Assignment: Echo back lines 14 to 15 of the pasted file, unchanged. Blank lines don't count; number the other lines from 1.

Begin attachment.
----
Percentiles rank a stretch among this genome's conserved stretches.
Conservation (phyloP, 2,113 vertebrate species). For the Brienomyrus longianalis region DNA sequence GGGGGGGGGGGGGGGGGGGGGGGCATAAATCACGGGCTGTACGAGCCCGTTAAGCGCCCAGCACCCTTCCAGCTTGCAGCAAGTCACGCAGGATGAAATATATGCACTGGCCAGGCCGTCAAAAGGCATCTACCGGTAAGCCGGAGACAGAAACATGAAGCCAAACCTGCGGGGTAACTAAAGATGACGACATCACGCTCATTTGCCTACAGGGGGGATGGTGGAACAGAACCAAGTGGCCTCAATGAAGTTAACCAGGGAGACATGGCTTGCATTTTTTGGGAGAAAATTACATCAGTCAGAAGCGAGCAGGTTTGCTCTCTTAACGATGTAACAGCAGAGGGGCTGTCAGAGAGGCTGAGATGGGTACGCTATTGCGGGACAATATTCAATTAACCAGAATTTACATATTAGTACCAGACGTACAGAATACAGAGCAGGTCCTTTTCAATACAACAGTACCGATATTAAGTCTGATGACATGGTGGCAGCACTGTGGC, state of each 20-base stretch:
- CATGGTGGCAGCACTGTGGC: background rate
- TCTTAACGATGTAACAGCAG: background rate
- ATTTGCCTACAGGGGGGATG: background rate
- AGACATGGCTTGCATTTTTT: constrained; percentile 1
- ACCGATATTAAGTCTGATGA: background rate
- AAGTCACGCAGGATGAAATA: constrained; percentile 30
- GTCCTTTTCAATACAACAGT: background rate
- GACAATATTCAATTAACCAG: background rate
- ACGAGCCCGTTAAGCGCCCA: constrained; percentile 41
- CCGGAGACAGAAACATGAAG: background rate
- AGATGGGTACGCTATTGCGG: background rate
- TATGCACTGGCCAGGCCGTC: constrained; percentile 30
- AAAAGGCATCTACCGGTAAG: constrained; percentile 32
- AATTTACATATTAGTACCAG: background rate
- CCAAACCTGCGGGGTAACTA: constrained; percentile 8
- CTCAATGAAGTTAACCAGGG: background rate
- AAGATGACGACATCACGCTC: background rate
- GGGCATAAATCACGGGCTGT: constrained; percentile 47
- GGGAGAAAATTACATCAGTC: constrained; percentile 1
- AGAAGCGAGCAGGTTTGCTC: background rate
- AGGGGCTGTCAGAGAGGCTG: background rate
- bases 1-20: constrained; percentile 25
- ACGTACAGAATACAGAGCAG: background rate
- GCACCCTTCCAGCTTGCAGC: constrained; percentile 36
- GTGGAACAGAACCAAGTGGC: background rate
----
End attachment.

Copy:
- TATGCACTGGCCAGGCCGTC: constrained; percentile 30
- AAAAGGCATCTACCGGTAAG: constrained; percentile 32